HobbyBoss 1/72 P-40N Warhawk
|NOTES:||Easy Assembly. 2010 release|
The P-40N was the final production model of the Curtiss
P-40 series, manufactured between 1943 and 1944. It featured a stretched rear
fuselage to counter the torque of the more powerful, late-war Allison engine.
The rear deck of the cockpit behind the pilot was cut down at a moderate slant
to improve rearward visibility, whereas a great deal of effort was put into
eliminating excess weight, in order to improve climb rate.
Sub-variants of the P-40N ranged widely in specialization from stripped down four-gun "hot rods" that could reach the highest top speeds of any production variant of the P-40 (up to 380 mph), to overweight types with all the extras intended for fighter-bombing or even training missions.The type was supplied to Commonwealth air forces as the Kittyhawk Mk IV, with 553 P-40Ns acquired by the Royal Australian Air Force alone, making it the variant most commonly used by the RAAF.
Since the P-40N was by 1944 used mainly as a ground attack aircraft in Europe, it was nicknamed B-40 by pilots, with survivors redesignated as ZF-40N in June 1948.
HobbyBoss started a line of "Easy Assembly" 1/72 kits in
2006, regularly repackaging them. These are easy-built, inexpensive kits,
basically dealing with known types, being simplified in many areas and featuring
a small number of parts, with most of them able to be snapped into place in case
the modeler doesn't want to apply glue. This and the lack of tiny little parts
deem these kits very appealing as a way for youngsters to begin, with proper
guidance, their modeling adventures.
This was the case with this kit, which (together with the similar HobbyBoss Hellcat) I recently (as of 2023) purchased from my hometown's sole remaining (very small but cherished) hobby shop in Chalkis, Greece, in order to introduce my young sons to the magic world of modeling.
The kit comes in a very nice and sturdy small top opening box with a good, slightly cartoonish box art of a 49 FG’s P-40N, carrying the famous “White Skull” nose art. Upon opening the box, I was greeted by 30 light gray styrene parts and a clear fret, all neatly held into a quality transparent tray. The lower fuselage half and the complete wing are an impressive one piece affair. This and the upper fuselage part are provided separately, whereas all the rest are arranged in three small sprues. Molding is crisp, with only a few mold lines running down the spine of the fuselage and wing leading edges, all easily cleaned up. Panel lines are finely engraved and fabric representation is good.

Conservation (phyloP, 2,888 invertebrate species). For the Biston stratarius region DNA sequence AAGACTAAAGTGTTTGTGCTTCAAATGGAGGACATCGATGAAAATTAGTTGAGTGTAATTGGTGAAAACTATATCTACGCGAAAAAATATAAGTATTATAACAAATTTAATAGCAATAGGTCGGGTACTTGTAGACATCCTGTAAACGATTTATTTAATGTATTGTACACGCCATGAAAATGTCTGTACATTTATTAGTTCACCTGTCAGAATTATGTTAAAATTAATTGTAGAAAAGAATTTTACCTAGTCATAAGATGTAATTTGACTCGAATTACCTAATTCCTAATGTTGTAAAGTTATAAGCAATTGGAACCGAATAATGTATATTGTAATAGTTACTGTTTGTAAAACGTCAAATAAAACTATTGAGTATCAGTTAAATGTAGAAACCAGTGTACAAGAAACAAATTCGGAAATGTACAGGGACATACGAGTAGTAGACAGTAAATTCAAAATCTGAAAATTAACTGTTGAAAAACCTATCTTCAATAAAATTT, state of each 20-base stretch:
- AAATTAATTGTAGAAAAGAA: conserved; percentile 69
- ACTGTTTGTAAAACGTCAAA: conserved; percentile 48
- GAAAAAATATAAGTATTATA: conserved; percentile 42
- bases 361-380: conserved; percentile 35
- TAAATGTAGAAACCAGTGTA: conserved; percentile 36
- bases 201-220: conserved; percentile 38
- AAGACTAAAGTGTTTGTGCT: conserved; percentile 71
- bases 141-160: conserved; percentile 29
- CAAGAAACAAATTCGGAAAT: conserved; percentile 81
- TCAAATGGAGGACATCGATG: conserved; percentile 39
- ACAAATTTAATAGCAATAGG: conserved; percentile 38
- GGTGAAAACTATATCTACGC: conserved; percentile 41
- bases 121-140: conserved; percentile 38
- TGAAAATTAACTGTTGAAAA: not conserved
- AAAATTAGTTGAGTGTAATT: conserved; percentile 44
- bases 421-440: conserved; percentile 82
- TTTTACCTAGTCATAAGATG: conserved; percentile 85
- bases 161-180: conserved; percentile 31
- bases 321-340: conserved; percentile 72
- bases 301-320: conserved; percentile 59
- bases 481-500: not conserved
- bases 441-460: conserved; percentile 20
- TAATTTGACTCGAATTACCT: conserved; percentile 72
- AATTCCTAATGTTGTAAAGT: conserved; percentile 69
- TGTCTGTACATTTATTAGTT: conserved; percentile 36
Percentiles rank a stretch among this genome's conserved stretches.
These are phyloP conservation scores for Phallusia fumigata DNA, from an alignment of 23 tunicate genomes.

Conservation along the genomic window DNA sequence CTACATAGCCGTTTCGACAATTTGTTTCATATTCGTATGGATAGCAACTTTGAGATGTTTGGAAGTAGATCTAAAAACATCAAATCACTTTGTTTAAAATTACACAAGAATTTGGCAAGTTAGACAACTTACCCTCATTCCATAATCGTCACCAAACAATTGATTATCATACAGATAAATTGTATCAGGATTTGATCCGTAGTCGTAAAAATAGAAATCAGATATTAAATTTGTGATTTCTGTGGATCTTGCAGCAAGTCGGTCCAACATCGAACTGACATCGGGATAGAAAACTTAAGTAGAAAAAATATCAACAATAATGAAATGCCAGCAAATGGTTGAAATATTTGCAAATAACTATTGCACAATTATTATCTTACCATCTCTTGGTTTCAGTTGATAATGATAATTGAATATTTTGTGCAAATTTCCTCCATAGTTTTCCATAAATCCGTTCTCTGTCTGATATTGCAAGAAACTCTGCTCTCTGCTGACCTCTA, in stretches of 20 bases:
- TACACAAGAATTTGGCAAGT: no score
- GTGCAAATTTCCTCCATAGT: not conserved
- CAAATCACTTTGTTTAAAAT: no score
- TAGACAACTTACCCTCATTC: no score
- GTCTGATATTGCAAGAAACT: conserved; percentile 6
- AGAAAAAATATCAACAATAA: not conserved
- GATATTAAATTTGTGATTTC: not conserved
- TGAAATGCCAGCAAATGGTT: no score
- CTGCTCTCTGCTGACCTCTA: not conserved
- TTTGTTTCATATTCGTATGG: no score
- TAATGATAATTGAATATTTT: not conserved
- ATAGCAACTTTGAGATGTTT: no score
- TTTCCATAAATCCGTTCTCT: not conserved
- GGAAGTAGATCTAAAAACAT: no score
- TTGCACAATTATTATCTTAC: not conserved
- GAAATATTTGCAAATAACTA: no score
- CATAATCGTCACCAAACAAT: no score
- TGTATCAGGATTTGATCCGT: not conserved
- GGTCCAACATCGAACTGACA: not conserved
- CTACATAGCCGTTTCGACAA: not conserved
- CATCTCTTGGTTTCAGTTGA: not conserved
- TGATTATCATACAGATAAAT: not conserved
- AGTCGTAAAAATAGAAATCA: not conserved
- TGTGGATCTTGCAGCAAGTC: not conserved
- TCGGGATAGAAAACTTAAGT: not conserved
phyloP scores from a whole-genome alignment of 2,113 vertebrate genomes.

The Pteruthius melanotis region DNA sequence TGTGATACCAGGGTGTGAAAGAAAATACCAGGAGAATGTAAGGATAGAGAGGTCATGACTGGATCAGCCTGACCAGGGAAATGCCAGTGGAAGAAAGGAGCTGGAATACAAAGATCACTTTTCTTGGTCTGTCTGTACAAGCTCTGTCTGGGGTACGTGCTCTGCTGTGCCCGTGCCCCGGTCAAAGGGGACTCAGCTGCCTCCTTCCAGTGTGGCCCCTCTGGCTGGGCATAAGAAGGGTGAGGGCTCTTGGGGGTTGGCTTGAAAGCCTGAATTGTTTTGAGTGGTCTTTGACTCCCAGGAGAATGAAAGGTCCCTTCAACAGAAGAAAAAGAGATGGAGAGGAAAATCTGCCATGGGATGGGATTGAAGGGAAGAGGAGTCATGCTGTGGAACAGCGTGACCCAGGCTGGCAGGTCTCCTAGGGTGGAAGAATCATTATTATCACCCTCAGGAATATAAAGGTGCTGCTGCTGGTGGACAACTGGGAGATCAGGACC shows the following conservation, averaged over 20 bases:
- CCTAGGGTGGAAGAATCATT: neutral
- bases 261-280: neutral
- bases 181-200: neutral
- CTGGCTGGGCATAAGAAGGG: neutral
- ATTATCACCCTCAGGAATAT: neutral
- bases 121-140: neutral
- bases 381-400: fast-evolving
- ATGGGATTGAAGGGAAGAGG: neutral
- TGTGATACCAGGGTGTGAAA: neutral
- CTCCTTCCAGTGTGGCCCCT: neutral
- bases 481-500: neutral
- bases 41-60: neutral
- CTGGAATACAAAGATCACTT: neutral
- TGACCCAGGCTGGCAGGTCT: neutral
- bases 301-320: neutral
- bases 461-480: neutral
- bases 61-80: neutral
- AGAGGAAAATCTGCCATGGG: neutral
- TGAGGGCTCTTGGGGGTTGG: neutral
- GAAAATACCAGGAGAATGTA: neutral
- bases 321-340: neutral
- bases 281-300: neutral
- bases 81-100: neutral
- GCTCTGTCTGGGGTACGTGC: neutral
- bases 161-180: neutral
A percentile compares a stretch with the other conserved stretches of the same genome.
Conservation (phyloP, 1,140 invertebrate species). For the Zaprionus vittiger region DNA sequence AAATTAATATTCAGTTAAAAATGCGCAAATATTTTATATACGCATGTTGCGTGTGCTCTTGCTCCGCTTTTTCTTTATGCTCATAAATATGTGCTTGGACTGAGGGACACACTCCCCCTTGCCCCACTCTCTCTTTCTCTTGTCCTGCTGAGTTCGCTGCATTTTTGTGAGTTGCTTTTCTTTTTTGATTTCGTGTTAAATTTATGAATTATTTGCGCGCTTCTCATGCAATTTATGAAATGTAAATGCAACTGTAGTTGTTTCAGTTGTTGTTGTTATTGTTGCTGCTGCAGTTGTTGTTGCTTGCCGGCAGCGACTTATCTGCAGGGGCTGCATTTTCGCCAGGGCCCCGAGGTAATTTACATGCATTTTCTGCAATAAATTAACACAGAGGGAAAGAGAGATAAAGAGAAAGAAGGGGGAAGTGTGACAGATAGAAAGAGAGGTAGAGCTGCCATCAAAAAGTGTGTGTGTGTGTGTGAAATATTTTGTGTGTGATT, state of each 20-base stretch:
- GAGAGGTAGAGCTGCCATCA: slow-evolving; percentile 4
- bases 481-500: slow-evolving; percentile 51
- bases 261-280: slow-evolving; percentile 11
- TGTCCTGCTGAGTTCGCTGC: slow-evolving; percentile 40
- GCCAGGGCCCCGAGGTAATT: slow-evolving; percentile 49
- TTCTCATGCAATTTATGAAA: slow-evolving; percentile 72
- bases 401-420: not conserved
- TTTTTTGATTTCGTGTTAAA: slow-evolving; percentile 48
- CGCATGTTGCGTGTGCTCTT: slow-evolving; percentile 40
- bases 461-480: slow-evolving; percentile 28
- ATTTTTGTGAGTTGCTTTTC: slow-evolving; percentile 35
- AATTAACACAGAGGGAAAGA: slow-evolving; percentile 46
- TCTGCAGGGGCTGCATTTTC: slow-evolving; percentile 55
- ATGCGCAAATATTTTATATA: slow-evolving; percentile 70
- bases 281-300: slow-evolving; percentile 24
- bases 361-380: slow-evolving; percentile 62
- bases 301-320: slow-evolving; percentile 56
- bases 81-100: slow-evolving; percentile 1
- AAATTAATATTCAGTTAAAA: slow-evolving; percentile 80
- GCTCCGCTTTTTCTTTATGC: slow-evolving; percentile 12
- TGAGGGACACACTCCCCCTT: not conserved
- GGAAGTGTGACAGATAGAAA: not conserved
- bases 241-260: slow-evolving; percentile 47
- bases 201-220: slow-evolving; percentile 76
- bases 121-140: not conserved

Cockpit is basic with floor, rear bulkhead, a generic seat and a control stick. Landing gear is acceptable, with the bays featuring some rib lines. The exhausts and prop look good, as does the characteristic triple-split chin intake. A choice of drop tank or bomb is provided for hanging under the fuselage.
The one piece canopy is on the thick side, but well molded and clear. It features two lugs which allow it to be snap-fitted. The nice instructions are as simple as the kit itself is, coming to the form of a 4-page booklet, featuring a sprue list, with the undemanding construction spread in 5 clear steps.
Two schemes are provided, for a Chinese bird featuring a shark mouth and for a 80FG bird, carrying the famous white skull nose art. Both are Olive Drab over Neutral Gray. Decals are glossy, sharply printed and will seemingly work well.
Whereas no stand is supplied, possibly due to the fact that the model cannot be built in flight “gear-up” configuration, I believe providing one would be most desirable from the target group the kit is aimed at.
Instructions want you to attach the tail planes, rear cockpit panel, canopy and exhausts to the upper fuselage half, then assemble the prop, the main landing gear and the external tank or bomb. The cockpit is then built and trapped between the fuselage halves. Affixing the prop, the landing gear and the external store is next, ending an easy and seemingly pleasant build.
This is in every respect a “beginner’s” kit. The amount of
parts is low, with many of them being single pieces covering items that in
"regular" kits might be provided in multiparts. The canopy is nice and clear,
molding is very good, instructions are excellent, and the decals are nicely
It is true that many details have been simplified, and I can't speak to the general shape correctness, but such possible shortcomings can be excused given the nature of the kit. Because of the simplification shortcuts, an average depiction of the real thing will come out of the box in terms of accuracy, but I don't think strict accuracy will be a major consideration for those of us who choose a kit like this.
This kit looks like the perfect option for a youngster (or, maybe, an absolute beginner?) entering the realm of modeling because it is simple, well molded, inexpensive, builds easily and comes in an extremely nice, motivating package, the only thing “missing” being a stand, so the junior can affix his completed model onto and proudly place it at his home desk, to accompany him during his studies.
If you wonder how to introduce your kid into the magic world of modeling in a motivating way, you should take this kit into consideration.
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